Monster Manual A-Z is a series of quick looks at each and every monster presented in the Monster Manual for Dungeons & Dragons 5e. New monsters go up every Monday, Wednesday, and Friday in alphabetical order, touching on lore, mechanics, and ways to use them in your campaign. To search for all Monster Manual A-Z articles, search MMAZ in the search bar as we’ve excluded them from our Roleplaying Games tag to keep things tidy.
Aww, what a cute herd of cats! Why do they all have six legs and spiky tentacles? The Displacer Beast is by far one of my favorite monsters from the Monster Manual and has been for a while. Appearing as a large cat with six legs, tentacles, dark fur, and not really where it seems to be thanks to its ability to displace light, the Displacer Beast is an iconic monster as far as I’m concerned. Originating from the Feywild where they made bitter enemies with blink dogs, they have since crossed into the Material Plane where they continue to hunt for food and for sport, often playing with their prey. Occasionally Displacer Beasts may agree to serve as a pet or guard if they perceive it to be a good deal, otherwise they live and hunt alone or small packs where they ambush and attack any who wander into their territory.
Displacer Beasts are big cats, and have the toughness to match. While they’d be easy to hit normally, their displacement ability makes it hard to discern their actual location, meaning many strikes against them strike thin air, which also helps them avoid area attacks such as a fireball spell that might be misplaced. Once they close the distance, a Displacer Beast attacks not with their claws and teeth, but with the two spiky tentacles on their back, each one having good reach and dealing both bludgeoning and piercing damage for a double whammy.
The thing I love about Displacer Beasts and others like them is their versatility in a campaign. They can be as incidental as a random encounter along a trail, or a key guardian of treasure in a low level dungeon. They are smart and wise enough to be a cunning foe who outsmarts the party, or a wild and savage beast that decides to charge in headlong if they think they can win. Personally, I like the concepts of having them as pets to a villain in your game. Especially if there are many, and the party finds themselves facing one or two Displacer Beasts often, they will be able to take them down easier over time, but occasionally the displacement will screw with them and give your villain the edge they need to make a daring escape or gain the upper hand! And hey, there’s always the option of possibly releasing the beasts entirely and having them turn on or abandon the villain!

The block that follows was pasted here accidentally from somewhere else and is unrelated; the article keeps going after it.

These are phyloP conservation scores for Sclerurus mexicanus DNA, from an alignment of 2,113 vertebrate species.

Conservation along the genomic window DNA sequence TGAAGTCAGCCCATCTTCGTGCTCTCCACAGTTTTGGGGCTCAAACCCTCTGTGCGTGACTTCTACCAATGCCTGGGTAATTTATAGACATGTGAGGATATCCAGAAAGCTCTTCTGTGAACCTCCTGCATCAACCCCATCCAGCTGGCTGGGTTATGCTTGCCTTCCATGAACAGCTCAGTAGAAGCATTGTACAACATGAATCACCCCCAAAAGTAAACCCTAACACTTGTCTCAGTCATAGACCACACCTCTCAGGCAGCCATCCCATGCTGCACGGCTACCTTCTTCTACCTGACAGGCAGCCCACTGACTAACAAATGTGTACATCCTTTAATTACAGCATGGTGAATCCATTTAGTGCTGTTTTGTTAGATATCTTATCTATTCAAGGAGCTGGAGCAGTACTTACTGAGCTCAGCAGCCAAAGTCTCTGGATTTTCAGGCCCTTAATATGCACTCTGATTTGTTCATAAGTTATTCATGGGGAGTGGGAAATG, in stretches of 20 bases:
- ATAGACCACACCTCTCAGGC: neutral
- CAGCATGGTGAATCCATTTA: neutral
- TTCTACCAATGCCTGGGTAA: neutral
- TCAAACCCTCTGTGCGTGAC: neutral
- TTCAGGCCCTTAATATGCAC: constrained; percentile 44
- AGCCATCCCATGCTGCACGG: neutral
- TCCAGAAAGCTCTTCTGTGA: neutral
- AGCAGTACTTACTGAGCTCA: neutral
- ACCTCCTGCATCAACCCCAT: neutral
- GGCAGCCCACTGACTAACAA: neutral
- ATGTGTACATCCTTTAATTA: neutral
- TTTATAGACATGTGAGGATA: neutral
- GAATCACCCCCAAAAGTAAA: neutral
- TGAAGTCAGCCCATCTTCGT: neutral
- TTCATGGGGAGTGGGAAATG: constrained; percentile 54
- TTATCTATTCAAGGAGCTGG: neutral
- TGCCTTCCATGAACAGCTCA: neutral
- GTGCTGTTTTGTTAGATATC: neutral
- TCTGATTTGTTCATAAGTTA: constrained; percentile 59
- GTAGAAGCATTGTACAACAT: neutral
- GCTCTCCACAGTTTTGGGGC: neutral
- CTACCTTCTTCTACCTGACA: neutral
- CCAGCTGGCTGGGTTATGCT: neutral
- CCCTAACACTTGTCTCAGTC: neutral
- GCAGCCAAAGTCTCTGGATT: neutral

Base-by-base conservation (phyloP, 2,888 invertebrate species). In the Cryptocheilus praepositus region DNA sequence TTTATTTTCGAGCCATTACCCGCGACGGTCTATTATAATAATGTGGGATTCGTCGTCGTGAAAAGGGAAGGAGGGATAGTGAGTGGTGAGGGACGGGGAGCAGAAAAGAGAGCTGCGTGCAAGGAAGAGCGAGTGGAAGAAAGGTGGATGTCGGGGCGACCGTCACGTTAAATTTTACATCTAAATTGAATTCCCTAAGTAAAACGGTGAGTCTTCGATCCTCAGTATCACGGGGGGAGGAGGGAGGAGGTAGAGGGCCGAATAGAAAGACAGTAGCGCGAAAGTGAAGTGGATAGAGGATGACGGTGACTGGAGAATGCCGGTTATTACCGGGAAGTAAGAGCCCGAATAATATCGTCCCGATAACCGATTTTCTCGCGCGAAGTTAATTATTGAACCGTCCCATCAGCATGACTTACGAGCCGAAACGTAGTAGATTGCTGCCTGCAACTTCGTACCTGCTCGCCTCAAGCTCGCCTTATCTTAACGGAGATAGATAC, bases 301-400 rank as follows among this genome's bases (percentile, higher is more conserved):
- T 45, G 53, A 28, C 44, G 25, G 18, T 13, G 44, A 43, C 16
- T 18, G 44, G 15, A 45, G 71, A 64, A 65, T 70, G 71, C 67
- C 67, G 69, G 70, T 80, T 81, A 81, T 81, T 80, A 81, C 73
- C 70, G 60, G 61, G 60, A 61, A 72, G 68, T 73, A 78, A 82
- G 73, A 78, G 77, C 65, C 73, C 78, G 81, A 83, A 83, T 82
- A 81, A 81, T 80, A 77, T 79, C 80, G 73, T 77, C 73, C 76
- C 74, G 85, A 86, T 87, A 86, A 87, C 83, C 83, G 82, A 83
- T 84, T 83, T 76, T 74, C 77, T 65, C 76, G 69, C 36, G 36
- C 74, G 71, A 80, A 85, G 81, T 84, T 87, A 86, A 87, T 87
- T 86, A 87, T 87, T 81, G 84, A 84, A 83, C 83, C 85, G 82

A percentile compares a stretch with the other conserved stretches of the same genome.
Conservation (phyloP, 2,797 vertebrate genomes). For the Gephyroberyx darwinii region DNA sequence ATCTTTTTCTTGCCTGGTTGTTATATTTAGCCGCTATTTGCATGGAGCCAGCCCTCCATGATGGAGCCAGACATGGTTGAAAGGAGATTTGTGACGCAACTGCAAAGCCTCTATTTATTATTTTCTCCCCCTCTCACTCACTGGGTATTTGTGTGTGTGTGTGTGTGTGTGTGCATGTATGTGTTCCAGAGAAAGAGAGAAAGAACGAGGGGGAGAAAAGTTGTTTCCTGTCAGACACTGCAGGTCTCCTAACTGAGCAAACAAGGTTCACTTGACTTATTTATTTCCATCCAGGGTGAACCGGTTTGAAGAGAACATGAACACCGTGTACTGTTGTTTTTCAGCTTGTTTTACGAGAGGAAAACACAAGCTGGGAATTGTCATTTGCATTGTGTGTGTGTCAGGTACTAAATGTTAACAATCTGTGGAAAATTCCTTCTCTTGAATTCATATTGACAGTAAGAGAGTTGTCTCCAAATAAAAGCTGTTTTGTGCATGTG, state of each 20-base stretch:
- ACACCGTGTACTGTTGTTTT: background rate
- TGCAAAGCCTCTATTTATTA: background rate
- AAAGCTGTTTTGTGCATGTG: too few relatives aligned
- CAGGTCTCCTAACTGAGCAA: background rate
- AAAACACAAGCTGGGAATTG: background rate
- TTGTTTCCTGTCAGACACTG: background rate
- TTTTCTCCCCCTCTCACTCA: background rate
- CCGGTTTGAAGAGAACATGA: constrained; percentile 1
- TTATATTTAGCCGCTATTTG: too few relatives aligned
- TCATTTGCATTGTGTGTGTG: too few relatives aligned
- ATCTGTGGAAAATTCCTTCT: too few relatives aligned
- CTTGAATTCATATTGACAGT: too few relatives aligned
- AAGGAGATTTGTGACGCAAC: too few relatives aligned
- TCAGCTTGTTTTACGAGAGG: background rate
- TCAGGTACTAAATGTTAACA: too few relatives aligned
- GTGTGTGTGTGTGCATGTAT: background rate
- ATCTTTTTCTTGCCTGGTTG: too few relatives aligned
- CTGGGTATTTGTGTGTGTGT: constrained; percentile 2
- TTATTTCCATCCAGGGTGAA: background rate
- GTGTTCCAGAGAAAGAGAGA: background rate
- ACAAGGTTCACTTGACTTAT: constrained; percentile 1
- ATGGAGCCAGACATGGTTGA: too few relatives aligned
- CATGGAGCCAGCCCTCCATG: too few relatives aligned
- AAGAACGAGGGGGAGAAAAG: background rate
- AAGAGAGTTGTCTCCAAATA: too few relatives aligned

Thanks for reading. If you enjoyed the article, be sure to follow along on Facebook, Twitter, YouTube, Instagram, and Patreon, so that you don’t miss anything. We are also now Twitch Affiliates, so please subscribe to our Twitch channel for free with your Amazon/Twitch Prime account. It’s a great way to support our blog without costing you anything!
We are proudly sponsored by FlipSide Gaming. Enter the coupon code READYTOROLE at checkout for 10% off any order of $10 or more!